After a year of all work and no play, and with freedom on the horizon, for some it will feel tough to re-establish that realistic and healthy cut off point from work.
Over the last year or so, because for many, home has been work and work has been home – boundaries surrounding working hours have become lax, and we may have found ourselves filling more of our evenings with work related activities. If this is the case, it can come as a shock when social events begin once more and due to the continued workload we set ourselves, we feel like we simply don’t have the time for anything else.
Something’s got to give. Of course, being unable to socialise in the last year, we may have been more generous with the hours we dedicate to work, however it could be time to regain that all important balance, and make a conscious effort to prioritise connections, social life and relationships, to avoid the risk of work taking over quality of life.
Hopefully the below pointers will be a helpful how to:
Welcome a realistic and compassionate mindset. This comes with feeling content in the knowledge that everything can’t be done in one day! Try to prioritise your daily to dos, think: What’s urgent, what’s important, what can wait? And if it can wait – let it.
We put pressure on ourselves to be busy; sometimes assuming it will make others value us more. ‘Busy = productive = important.’
We set high standards for ourselves, wanting to pack too much into our day which then becomes unmanageable, leaving us feeling guilty or like a failure if we can’t keep up.
Ask yourself: Will your productivity or busyness lead to your family or friends liking you more? Does it make you a better person?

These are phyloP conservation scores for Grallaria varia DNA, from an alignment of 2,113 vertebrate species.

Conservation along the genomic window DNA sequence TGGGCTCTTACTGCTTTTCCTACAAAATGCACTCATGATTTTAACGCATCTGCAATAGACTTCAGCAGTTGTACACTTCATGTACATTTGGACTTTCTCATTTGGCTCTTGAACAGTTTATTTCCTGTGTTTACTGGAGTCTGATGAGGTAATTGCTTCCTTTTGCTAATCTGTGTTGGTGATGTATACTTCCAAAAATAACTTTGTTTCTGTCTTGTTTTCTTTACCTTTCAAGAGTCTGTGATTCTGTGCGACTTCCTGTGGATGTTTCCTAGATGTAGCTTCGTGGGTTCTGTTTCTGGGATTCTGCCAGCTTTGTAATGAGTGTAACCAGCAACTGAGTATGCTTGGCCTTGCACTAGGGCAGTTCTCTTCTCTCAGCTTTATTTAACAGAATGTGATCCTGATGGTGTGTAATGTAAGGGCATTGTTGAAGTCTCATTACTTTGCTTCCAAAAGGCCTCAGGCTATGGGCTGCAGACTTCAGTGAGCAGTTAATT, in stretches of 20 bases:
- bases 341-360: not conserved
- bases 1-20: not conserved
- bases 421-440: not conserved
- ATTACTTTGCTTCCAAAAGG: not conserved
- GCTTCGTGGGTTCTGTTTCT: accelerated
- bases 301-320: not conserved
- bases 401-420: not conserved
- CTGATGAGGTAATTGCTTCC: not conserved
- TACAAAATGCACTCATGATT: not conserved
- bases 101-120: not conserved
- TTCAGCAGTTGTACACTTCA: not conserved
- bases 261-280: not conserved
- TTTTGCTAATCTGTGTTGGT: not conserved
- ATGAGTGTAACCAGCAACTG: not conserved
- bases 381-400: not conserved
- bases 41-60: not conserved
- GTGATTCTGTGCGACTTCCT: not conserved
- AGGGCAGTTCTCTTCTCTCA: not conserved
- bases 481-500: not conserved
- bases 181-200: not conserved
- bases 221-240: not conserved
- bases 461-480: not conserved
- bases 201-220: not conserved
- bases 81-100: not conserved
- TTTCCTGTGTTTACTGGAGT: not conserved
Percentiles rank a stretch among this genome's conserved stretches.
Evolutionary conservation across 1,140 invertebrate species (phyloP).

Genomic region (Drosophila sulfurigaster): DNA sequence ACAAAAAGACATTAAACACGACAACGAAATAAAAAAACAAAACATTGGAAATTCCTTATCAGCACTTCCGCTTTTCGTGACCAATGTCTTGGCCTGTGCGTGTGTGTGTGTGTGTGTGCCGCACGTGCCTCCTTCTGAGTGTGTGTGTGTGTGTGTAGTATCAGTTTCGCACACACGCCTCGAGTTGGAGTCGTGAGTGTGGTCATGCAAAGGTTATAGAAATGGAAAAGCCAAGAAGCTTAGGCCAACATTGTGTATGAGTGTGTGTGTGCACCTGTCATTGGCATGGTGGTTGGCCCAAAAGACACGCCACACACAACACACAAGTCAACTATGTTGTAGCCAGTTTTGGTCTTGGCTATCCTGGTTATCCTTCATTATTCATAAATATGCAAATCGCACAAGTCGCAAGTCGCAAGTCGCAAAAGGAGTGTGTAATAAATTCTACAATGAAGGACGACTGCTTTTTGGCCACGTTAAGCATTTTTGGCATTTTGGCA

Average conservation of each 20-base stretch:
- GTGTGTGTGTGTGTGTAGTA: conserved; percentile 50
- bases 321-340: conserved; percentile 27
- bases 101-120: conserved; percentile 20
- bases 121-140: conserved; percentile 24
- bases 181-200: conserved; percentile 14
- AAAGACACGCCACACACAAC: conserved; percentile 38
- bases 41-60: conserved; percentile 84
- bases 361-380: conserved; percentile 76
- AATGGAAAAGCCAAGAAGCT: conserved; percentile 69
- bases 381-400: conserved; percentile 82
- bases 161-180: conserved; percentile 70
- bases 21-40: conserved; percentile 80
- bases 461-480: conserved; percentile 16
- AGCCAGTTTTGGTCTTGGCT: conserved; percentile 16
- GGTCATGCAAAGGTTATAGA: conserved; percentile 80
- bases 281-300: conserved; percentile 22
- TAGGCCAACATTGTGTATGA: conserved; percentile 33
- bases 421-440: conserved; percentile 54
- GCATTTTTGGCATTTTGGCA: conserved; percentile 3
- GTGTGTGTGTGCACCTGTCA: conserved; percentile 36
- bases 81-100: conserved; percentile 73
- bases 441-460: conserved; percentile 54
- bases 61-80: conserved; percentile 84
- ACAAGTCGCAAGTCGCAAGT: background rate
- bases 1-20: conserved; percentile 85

Being busy doesn’t make us more valuable, important or superior. Let go of the guilt / punishment that is associated with taking a break – after all, it’s a rest that helps us to thrive at work!
Living a fast paced life of deadlines and to do lists – it’s easy to get lost in the process and we can find ourselves losing our sense of self – who we are and how we like to spend our time. When this is the case, it can feel easier to just keep working than to sit with ourselves and discover what it is we enjoy. Push through the struggle and get to know yourself again. Explore new things, re-establish old habits and make yourself a priority.
We are constantly reachable. Years ago we would say goodbye to a colleague when we leave work and see them again the next day. Now that colleague can reach us over text, phone call, social media, via email, or on LinkedIn!!
Once someone has been in touch, the guilt creeps back in, making us feel like we need to reply straight away.
How will we ever be able to switch off if we are constantly accessible? Be strict with screen time boundaries.
At the end of the day / week, consider what you are most grateful for? Is it the long working hours with minimal breaks, or that walk / meal / social event with a loved one? Which of the two will you remember the most? Use this as a driver for the following week when working to make boundaries sustainable.
I’m sure we all feel a mixture of emotions as lockdown continues to ease, some excited, some nervous, some unable to find the time. Move forward at a pace which suits you, but remember, sometimes that gentle push out of your comfort zone, to close that laptop and do something which will re-fill your cup, is not only a contributor to your health and happiness, but can boost energy, motivation and performance in the workplace too.
And on that note, I’m clocking off for the day!
Holistic Health Coach - Anna Whyte
The ‘Wellness with Anna’ philosophy focuses on taking a more balanced and holistic approach to health. Often, the tools needed to make a lasting change are already in your toolbox. I offer client led guidance in order to support the progress of an individual working to meet their personal wellness goals. I will not diagnose, treat or take responsibility for bringing about wellness change, but direct, listen and support development.
We work together on a journey to make health a main priority, both physically and mentally.